Assume you need to present a list of colors to the user. The colors must be displayed in a list with a fixed height, with each color occupying an equal fraction of that height.
Here is what it should look like with four colors, a list height of 90 pixels and a thick border around:
The image above is rendered in Firefox 3.6.13 from the follow source:
<ul style="height: 90px; border: 5px solid black; padding: 0;"> <li style="height: 25%; background: red;"> <li style="height: 25%; background: blue;"> <li style="height: 25%; background: yellow;"> <li style="height: 25%; background: green;"> </ul>
This is all fine. The list is indeed 90 pixels heigh – within the borders – and each color gets an (seemingly) equal share of this space. Now, let's render the same HTML/CSS in Safari or Chrome:
Notice the narrow white row between the green row and the border. There is a pretty simply explanation for what we are seeing here:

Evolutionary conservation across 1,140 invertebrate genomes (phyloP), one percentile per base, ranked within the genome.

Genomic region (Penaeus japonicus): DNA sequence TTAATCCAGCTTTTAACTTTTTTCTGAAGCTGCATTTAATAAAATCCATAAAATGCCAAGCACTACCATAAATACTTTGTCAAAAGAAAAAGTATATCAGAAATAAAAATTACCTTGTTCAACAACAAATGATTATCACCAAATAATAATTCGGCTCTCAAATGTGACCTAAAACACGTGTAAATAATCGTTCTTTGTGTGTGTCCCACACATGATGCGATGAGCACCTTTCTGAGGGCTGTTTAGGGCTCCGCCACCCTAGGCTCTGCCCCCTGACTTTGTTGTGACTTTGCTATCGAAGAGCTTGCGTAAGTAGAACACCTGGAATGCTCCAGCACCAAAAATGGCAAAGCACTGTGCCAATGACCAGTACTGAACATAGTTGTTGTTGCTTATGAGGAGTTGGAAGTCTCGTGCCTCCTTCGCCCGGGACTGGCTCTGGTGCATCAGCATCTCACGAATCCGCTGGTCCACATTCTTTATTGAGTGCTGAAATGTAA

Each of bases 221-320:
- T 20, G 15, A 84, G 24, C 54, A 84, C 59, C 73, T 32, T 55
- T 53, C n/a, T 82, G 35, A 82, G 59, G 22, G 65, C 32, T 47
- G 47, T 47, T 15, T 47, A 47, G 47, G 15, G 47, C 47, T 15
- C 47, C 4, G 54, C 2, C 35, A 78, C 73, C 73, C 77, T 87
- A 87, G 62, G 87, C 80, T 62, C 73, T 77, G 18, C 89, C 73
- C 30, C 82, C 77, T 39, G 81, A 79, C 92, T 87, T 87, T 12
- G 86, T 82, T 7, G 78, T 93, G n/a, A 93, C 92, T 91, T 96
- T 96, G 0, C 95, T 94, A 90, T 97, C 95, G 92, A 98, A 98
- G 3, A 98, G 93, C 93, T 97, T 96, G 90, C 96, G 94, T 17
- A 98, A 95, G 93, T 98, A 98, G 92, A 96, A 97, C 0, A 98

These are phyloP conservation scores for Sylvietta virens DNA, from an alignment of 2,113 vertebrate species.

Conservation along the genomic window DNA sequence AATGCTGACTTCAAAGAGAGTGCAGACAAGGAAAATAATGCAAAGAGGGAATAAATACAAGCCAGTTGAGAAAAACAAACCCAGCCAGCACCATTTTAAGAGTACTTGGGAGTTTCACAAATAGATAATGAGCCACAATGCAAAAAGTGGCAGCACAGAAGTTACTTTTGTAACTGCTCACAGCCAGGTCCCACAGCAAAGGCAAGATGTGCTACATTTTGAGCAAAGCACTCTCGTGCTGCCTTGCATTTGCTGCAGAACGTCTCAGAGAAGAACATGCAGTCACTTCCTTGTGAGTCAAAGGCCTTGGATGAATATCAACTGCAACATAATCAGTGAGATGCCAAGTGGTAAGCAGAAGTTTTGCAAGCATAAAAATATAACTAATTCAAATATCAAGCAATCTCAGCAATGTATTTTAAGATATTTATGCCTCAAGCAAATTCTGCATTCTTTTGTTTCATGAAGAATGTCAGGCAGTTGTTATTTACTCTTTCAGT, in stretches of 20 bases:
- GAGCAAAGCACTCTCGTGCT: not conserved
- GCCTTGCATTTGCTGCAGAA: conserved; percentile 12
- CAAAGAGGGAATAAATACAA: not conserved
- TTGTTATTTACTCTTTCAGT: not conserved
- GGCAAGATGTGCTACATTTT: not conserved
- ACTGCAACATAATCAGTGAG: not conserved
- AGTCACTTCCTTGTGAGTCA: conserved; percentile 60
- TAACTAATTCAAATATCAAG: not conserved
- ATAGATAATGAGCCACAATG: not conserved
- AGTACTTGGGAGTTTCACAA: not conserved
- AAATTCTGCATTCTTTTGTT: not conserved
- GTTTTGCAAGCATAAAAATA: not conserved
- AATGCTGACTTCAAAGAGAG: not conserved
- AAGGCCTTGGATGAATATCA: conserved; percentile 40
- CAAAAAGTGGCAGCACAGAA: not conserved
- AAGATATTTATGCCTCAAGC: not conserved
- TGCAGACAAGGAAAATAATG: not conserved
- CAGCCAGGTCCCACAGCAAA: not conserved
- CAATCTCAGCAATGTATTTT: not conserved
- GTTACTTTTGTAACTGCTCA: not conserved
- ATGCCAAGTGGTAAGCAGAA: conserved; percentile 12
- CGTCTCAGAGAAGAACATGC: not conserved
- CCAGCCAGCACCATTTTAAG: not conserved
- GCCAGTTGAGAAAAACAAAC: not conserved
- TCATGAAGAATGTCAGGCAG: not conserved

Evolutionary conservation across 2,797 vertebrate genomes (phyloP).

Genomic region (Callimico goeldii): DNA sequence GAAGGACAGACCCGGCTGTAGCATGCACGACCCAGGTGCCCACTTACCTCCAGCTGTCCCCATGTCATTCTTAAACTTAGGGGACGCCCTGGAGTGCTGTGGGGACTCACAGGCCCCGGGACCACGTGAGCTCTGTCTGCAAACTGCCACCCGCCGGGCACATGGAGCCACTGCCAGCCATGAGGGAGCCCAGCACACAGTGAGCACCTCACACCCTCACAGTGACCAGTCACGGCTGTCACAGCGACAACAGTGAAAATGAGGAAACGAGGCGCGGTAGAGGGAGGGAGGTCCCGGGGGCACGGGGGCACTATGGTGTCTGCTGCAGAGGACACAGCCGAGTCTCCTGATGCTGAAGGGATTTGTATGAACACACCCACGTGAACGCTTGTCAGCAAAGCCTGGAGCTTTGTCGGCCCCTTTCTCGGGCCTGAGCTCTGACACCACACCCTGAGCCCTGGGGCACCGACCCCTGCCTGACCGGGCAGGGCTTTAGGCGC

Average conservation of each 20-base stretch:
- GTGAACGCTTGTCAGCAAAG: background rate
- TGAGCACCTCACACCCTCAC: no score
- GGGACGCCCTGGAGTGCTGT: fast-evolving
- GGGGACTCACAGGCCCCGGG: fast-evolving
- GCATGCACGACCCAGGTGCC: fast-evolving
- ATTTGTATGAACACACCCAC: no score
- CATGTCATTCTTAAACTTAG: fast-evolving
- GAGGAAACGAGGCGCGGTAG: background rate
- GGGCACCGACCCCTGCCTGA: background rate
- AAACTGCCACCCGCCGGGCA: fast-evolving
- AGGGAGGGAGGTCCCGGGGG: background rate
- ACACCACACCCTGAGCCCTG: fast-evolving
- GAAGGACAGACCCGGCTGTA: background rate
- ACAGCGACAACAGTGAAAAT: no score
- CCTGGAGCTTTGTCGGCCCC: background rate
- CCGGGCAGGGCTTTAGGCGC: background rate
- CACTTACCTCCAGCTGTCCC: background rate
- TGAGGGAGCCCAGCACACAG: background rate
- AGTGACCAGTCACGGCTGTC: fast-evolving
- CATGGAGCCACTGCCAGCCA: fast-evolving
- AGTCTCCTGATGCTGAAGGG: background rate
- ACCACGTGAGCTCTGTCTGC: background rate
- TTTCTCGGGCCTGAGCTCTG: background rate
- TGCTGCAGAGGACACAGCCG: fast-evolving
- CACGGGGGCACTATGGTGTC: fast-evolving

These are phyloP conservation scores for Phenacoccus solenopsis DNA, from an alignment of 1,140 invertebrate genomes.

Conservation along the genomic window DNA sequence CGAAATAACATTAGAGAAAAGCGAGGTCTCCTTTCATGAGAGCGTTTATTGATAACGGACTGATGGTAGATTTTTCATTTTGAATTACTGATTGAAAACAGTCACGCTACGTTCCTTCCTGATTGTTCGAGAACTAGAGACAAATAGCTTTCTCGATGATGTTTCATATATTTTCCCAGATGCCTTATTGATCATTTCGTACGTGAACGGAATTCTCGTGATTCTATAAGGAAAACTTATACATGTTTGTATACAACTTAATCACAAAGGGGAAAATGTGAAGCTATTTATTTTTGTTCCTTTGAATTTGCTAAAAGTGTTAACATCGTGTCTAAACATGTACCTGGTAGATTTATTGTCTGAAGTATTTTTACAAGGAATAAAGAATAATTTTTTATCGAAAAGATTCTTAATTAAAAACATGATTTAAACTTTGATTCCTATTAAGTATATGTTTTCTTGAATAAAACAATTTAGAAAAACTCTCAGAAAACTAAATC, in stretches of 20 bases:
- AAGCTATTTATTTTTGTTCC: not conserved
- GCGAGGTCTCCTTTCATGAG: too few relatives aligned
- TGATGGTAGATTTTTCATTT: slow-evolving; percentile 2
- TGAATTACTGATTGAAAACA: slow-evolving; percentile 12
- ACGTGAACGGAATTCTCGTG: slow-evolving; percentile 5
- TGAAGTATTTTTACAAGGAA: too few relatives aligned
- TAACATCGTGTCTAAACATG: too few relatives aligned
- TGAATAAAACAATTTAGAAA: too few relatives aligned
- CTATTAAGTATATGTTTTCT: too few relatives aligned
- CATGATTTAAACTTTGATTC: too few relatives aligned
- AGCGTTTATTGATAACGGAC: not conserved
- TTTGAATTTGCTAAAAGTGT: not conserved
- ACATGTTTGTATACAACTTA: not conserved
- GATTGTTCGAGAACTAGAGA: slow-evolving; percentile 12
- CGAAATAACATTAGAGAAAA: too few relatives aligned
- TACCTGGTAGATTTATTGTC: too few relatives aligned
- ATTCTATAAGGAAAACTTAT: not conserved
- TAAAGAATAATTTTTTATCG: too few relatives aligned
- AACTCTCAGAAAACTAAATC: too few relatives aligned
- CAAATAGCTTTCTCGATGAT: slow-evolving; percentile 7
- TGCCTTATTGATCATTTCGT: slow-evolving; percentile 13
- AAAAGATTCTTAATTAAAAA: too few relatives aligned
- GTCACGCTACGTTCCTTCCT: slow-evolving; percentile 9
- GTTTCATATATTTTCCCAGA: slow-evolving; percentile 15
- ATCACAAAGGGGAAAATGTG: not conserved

0.25 × 90 = 22.5
WebKit in Safari and Chrome does not really like non-integer pixel heights and drops the decimal. With four rows of height 22 we get 2 pixels of nothing in the bottom of the list:
90 - 4 × 22 = 2
In the context of a static HTML file, we could easily set the height of the elements to 23, 22, 23, 23 pixels respectively, and the list would show up fine in any browser. If, on the other hand, the colors are loaded from a database and the count varies with each request, a more flexible solution is needed.
I know how to solve this by computing and setting an integer value height on each row